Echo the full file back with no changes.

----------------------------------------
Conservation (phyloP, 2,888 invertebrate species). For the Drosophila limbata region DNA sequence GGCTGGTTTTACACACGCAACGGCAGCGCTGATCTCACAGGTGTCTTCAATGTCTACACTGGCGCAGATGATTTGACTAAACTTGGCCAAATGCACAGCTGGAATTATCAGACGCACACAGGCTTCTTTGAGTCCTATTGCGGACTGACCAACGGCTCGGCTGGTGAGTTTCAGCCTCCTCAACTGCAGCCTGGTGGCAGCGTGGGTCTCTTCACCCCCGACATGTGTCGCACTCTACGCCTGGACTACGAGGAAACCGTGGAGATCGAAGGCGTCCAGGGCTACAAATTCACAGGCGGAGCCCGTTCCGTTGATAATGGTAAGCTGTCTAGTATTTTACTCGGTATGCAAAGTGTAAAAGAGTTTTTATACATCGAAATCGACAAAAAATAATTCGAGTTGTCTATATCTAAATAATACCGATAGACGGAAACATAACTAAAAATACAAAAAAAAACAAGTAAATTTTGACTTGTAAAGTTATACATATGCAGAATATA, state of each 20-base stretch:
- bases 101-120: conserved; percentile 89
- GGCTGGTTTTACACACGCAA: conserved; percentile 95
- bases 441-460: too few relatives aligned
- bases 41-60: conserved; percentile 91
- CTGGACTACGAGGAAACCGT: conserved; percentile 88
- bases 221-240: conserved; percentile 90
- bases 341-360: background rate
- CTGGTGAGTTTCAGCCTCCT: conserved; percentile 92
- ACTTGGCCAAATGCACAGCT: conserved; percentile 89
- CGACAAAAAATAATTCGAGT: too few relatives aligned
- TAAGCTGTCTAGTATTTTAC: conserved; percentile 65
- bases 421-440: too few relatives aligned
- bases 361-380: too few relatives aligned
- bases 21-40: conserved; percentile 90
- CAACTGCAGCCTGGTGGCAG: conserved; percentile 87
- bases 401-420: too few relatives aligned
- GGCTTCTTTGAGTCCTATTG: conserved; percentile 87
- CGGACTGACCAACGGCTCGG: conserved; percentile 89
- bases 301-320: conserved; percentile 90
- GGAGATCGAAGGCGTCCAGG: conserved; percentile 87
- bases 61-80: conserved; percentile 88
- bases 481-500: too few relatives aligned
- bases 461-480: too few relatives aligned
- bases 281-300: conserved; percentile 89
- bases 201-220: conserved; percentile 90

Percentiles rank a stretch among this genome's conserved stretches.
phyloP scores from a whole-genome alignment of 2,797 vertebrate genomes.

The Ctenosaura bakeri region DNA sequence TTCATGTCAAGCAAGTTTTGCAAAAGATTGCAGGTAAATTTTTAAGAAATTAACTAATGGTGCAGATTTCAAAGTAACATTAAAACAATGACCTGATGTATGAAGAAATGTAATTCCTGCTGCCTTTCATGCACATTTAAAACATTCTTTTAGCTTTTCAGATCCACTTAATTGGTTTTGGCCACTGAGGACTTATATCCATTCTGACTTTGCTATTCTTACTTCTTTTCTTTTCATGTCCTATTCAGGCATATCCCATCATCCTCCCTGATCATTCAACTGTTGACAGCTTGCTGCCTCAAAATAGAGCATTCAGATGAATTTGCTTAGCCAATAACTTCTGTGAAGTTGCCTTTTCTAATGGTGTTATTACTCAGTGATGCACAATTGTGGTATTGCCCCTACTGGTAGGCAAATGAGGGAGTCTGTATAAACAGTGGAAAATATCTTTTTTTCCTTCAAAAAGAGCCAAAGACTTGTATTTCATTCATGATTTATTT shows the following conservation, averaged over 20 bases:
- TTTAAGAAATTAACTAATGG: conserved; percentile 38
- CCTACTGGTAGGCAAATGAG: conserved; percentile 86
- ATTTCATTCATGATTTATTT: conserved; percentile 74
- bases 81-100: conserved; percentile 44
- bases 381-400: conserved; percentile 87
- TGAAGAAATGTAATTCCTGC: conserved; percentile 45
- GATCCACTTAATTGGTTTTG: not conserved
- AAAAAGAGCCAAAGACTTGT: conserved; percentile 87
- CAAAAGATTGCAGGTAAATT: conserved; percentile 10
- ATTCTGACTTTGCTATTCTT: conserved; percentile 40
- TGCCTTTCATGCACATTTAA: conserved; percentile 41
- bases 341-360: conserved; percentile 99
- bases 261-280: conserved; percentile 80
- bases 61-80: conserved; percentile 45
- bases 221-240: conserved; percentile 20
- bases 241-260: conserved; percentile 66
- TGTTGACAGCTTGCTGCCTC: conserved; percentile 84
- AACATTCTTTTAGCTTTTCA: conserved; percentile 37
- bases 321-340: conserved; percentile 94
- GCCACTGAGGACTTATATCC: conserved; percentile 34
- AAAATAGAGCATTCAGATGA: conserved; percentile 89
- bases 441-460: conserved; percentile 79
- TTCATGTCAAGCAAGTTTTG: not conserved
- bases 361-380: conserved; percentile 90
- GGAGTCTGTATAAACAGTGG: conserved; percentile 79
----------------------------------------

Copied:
Conservation (phyloP, 2,888 invertebrate species). For the Drosophila limbata region DNA sequence GGCTGGTTTTACACACGCAACGGCAGCGCTGATCTCACAGGTGTCTTCAATGTCTACACTGGCGCAGATGATTTGACTAAACTTGGCCAAATGCACAGCTGGAATTATCAGACGCACACAGGCTTCTTTGAGTCCTATTGCGGACTGACCAACGGCTCGGCTGGTGAGTTTCAGCCTCCTCAACTGCAGCCTGGTGGCAGCGTGGGTCTCTTCACCCCCGACATGTGTCGCACTCTACGCCTGGACTACGAGGAAACCGTGGAGATCGAAGGCGTCCAGGGCTACAAATTCACAGGCGGAGCCCGTTCCGTTGATAATGGTAAGCTGTCTAGTATTTTACTCGGTATGCAAAGTGTAAAAGAGTTTTTATACATCGAAATCGACAAAAAATAATTCGAGTTGTCTATATCTAAATAATACCGATAGACGGAAACATAACTAAAAATACAAAAAAAAACAAGTAAATTTTGACTTGTAAAGTTATACATATGCAGAATATA, state of each 20-base stretch:
- bases 101-120: conserved; percentile 89
- GGCTGGTTTTACACACGCAA: conserved; percentile 95
- bases 441-460: too few relatives aligned
- bases 41-60: conserved; percentile 91
- CTGGACTACGAGGAAACCGT: conserved; percentile 88
- bases 221-240: conserved; percentile 90
- bases 341-360: background rate
- CTGGTGAGTTTCAGCCTCCT: conserved; percentile 92
- ACTTGGCCAAATGCACAGCT: conserved; percentile 89
- CGACAAAAAATAATTCGAGT: too few relatives aligned
- TAAGCTGTCTAGTATTTTAC: conserved; percentile 65
- bases 421-440: too few relatives aligned
- bases 361-380: too few relatives aligned
- bases 21-40: conserved; percentile 90
- CAACTGCAGCCTGGTGGCAG: conserved; percentile 87
- bases 401-420: too few relatives aligned
- GGCTTCTTTGAGTCCTATTG: conserved; percentile 87
- CGGACTGACCAACGGCTCGG: conserved; percentile 89
- bases 301-320: conserved; percentile 90
- GGAGATCGAAGGCGTCCAGG: conserved; percentile 87
- bases 61-80: conserved; percentile 88
- bases 481-500: too few relatives aligned
- bases 461-480: too few relatives aligned
- bases 281-300: conserved; percentile 89
- bases 201-220: conserved; percentile 90

Percentiles rank a stretch among this genome's conserved stretches.
phyloP scores from a whole-genome alignment of 2,797 vertebrate genomes.

The Ctenosaura bakeri region DNA sequence TTCATGTCAAGCAAGTTTTGCAAAAGATTGCAGGTAAATTTTTAAGAAATTAACTAATGGTGCAGATTTCAAAGTAACATTAAAACAATGACCTGATGTATGAAGAAATGTAATTCCTGCTGCCTTTCATGCACATTTAAAACATTCTTTTAGCTTTTCAGATCCACTTAATTGGTTTTGGCCACTGAGGACTTATATCCATTCTGACTTTGCTATTCTTACTTCTTTTCTTTTCATGTCCTATTCAGGCATATCCCATCATCCTCCCTGATCATTCAACTGTTGACAGCTTGCTGCCTCAAAATAGAGCATTCAGATGAATTTGCTTAGCCAATAACTTCTGTGAAGTTGCCTTTTCTAATGGTGTTATTACTCAGTGATGCACAATTGTGGTATTGCCCCTACTGGTAGGCAAATGAGGGAGTCTGTATAAACAGTGGAAAATATCTTTTTTTCCTTCAAAAAGAGCCAAAGACTTGTATTTCATTCATGATTTATTT shows the following conservation, averaged over 20 bases:
- TTTAAGAAATTAACTAATGG: conserved; percentile 38
- CCTACTGGTAGGCAAATGAG: conserved; percentile 86
- ATTTCATTCATGATTTATTT: conserved; percentile 74
- bases 81-100: conserved; percentile 44
- bases 381-400: conserved; percentile 87
- TGAAGAAATGTAATTCCTGC: conserved; percentile 45
- GATCCACTTAATTGGTTTTG: not conserved
- AAAAAGAGCCAAAGACTTGT: conserved; percentile 87
- CAAAAGATTGCAGGTAAATT: conserved; percentile 10
- ATTCTGACTTTGCTATTCTT: conserved; percentile 40
- TGCCTTTCATGCACATTTAA: conserved; percentile 41
- bases 341-360: conserved; percentile 99
- bases 261-280: conserved; percentile 80
- bases 61-80: conserved; percentile 45
- bases 221-240: conserved; percentile 20
- bases 241-260: conserved; percentile 66
- TGTTGACAGCTTGCTGCCTC: conserved; percentile 84
- AACATTCTTTTAGCTTTTCA: conserved; percentile 37
- bases 321-340: conserved; percentile 94
- GCCACTGAGGACTTATATCC: conserved; percentile 34
- AAAATAGAGCATTCAGATGA: conserved; percentile 89
- bases 441-460: conserved; percentile 79
- TTCATGTCAAGCAAGTTTTG: not conserved
- bases 361-380: conserved; percentile 90
- GGAGTCTGTATAAACAGTGG: conserved; percentile 79